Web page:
image

Figure 1. Diethylhexyl phthalate (DEHP) and butyl benzyl phthalate (BBP) suppressed IFN-α expression via the AHR in human pDCs. CpG plus IL-3-induced IFN-α expression in pDCs was suppressed by varying doses of two phthalates (A) DEHP and (B) BBP at 48 h after CpG stimulation. (C) DEHP and BBP (10−7 M) had no cytotoxic effects on pDCs. (D) Apigenin and kaempferol, the natural aryl hydrocarbon receptor (AHR) antagonists, partially reversed the suppressive effect of DEHP on CpG plus IL-3-induced IFN-α in pDCs. (E) CH223191, the selective AHR receptor antagonist, reversed the suppressive effect of DEHP on CpG plus IL-3-induced IFN-α in pDCs. Results presented in (A), (B), (D), and (E) are the mean ± SD of 10 independent experiments using 10 subjects' pDCs. Results presented in (C) are from 4 independent experiments using four subjects' pDCs. *P < 0.05 compared with vehicle and CpG plus IL-3-treated cells. #P < 0.05 compared with DEHP and CpG plus IL-3-treated cells.

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image

Figure 2. Diethylhexyl phthalate (DEHP) and butyl benzyl phthalate (BBP) suppressed IFN-β expression via the AHR in human pDCs. (A) DEHP or (B) BBP suppressed CpG plus IL-3-induced IFN-β expression in pDCs at 48 h after CpG stimulation. (C) Apigenin and kaempferol, and (D) CH223191 partially reversed the suppressive effect of DEHP on CpG plus IL-3-induced IFN-β in pDCs. Results presented are the mean ± SD of 10 independent experiments using 10 subjects' pDCs. *P < 0.05 compared with vehicle and CpG plus IL-3-treated cells. #P < 0.05 compared with DEHP and CpG plus IL-3-treated cells.

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DEHP suppressed CpG plus IL-3-induced IFN-α expression in pDCs via the MKK 1/2-ERK-ELK1 pathway and the NFκB pathway

Figure 3 revealed that SB203580 (the MAPK-p38 inhibitor), SP600125 (the MAPK-JNK inhibitor), PD98059 (the MAPK-ERK inhibitor), and BAY11-7082 (the IκBα inhibitor) suppressed CpG plus IL-3-induced IFN-α (Fig. 3A) and IFN-β (Fig. 3B) expressions, suggesting that all three MAPK and NFκB pathways are involved in CpG plus IL-3-induced IFN-α and IFN-β expression in pDCs. Western blotting analysis revealed that DEHP suppressed CpG plus IL-3-induced phosphorylation of MAPK-ERK, its up-stream signaling MKK1/2, and its down-stream signaling ELK1 in pDCs (Fig. 3C, D). However, DEHP had no effect on CpG plus IL-3-induced phosphorylation of MAPK-p38 and pJNK expression in pDCs (Fig. 3E). DEHP also suppressed CpG plus IL-3-induced phosphorylation of p65 (Fig. 3F). These findings suggested the involvement of the MKK1/2-ERK-ELK1 pathway and the NFκB-p65 pathways in the suppressive effect of DEHP on CpG plus IL-3-induced IFN-α and IFN-β expression in pDCs.

image

Figure 3. Diethylhexyl phthalate (DEHP) suppressed IFN-α and IFN-β expression in human pDCs via the MKK1/2-ERK-ELK1 and the NFκB-p65 pathway. The levels of CpG plus IL-3-induced (A) IFN-α and (B) IFN-β expression were suppressed in the presence of 10 μM pathway inhibitors including SB203580 (p38 inhibitor), SP600125 (JNK inhibitor), PD98059 (ERK inhibitor), and BAY11-7082 (NFκB inhibitor). Western blotting revealed that DEHP suppressed CpG plus IL-3-induced phosphorylation of MKK1/2, ERK, and ELK-1 (C and D), but had no effect on CpG plus IL-3-induced phosphorylation of p38 and JNK (E). Diethylhexyl phthalate suppressed CpG plus IL-3-induced phosphorylation of p65 (F). Results presented are the mean ± SD of five independent experiments using five subjects' pDCs. For Western blotting analyses, one experiment representative of five is shown. *P < 0.05 compared with vehicle and CpG plus IL-3-treated cells.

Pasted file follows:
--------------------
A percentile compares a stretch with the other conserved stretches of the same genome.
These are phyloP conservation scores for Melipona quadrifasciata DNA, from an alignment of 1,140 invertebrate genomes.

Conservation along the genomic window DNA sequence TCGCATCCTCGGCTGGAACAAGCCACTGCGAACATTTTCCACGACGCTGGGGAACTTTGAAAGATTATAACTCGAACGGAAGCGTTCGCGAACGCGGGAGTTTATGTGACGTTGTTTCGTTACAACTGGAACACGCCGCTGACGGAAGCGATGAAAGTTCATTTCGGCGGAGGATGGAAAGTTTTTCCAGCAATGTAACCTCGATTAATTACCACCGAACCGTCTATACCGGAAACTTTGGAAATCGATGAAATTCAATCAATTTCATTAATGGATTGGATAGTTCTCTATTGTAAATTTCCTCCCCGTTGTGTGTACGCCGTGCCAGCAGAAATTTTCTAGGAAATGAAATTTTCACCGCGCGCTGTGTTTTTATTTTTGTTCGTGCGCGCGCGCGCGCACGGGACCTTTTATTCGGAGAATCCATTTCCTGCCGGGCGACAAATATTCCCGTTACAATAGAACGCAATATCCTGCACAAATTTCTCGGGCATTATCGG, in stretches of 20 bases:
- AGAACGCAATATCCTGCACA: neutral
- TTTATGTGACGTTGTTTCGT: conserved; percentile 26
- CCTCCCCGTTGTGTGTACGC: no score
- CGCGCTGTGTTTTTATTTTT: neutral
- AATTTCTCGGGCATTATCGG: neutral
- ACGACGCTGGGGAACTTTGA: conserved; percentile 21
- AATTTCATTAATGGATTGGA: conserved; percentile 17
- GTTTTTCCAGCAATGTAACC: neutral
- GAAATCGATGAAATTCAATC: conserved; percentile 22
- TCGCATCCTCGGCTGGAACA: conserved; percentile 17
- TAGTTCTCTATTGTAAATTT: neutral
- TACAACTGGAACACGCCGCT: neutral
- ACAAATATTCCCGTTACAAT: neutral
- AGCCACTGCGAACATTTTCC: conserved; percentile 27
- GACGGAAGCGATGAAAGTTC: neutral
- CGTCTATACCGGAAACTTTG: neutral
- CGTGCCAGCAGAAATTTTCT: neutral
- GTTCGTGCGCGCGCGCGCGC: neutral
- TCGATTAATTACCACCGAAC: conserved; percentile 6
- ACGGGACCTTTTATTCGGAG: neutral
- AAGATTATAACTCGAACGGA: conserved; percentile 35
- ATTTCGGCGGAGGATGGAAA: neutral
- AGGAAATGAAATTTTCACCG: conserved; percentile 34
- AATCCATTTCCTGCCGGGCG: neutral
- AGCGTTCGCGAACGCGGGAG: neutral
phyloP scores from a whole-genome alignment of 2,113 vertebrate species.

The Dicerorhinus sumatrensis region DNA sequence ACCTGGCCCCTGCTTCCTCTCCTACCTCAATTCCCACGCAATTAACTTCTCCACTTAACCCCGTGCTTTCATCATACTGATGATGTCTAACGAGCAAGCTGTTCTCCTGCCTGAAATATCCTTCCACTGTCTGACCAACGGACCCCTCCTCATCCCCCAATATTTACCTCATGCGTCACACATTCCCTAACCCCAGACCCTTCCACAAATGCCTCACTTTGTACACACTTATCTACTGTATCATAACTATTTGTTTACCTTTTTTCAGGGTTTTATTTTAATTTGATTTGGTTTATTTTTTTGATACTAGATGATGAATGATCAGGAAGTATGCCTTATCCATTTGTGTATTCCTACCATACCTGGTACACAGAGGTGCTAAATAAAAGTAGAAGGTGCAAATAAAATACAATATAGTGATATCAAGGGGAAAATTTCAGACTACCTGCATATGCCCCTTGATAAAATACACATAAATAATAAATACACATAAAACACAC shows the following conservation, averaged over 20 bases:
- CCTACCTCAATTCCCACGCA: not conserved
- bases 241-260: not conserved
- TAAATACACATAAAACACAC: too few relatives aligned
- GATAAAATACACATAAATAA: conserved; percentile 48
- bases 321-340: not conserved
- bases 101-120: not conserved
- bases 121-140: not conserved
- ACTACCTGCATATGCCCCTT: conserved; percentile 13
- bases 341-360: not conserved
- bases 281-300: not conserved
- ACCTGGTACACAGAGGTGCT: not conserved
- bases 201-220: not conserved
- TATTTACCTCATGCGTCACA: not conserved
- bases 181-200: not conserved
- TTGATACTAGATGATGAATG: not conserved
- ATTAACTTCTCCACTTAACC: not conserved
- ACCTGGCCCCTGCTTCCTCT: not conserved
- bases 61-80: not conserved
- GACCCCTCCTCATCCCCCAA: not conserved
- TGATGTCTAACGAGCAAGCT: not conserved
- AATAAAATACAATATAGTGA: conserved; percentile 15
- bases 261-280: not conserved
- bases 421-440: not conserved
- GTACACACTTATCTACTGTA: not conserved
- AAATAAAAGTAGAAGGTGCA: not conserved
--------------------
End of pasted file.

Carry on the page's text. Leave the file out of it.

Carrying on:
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DEHP suppressed CpG plus IL-3-induced IFN-α and IFN-β expression in pDCs via the IRF-7 pathway

IRF-7 is the master transcriptional factor for IFN-α and IFN-β in response to TLR activation [17]. Next, we investigated whether DEHP suppressed CpG plus IL-3-induced type I IFN via modulating the expression of IRF-7. Figure 4 revealed that that DEHP suppressed CpG plus IL-3-induced IRF-7 mRNA (Fig. 4A) and protein (Fig. 4B) in pDCs. AHR antagonist (CH223191) reversed the suppressive effect of DEHP on CpG plus IL-3-induced IRF-7 expression (Fig. 4C). The MAPK-ERK inhibitor (PD98059) suppressed CpG plus IL-3-induced IRF-7 expression (Fig. 4D), suggesting the involvement of the MAPK-ERK pathway in CpG plus IL-3-induced IRF-7 expression. Because DEHP suppress the MAPK-ERK pathway, these findings may suggest that DEHP may firstly suppress CpG plus IL-3-induced MKK1/2-ERK-ELK1 pathway and subsequently inhibit the IRF-7 expression. ChIP assay with anti-IRF-7 antibody revealed that DEHP suppressed the binding of IRF-7 to IFNA10 and IFNB gene promoter regions. Taken together, the evidence suggested the involvement of the AHR, the MAPK-ERK, and the IRF-7 pathways in the suppressive effect of DEHP on CpG plus IL-3-induced IFN-α and IFN-β expression in pDCs.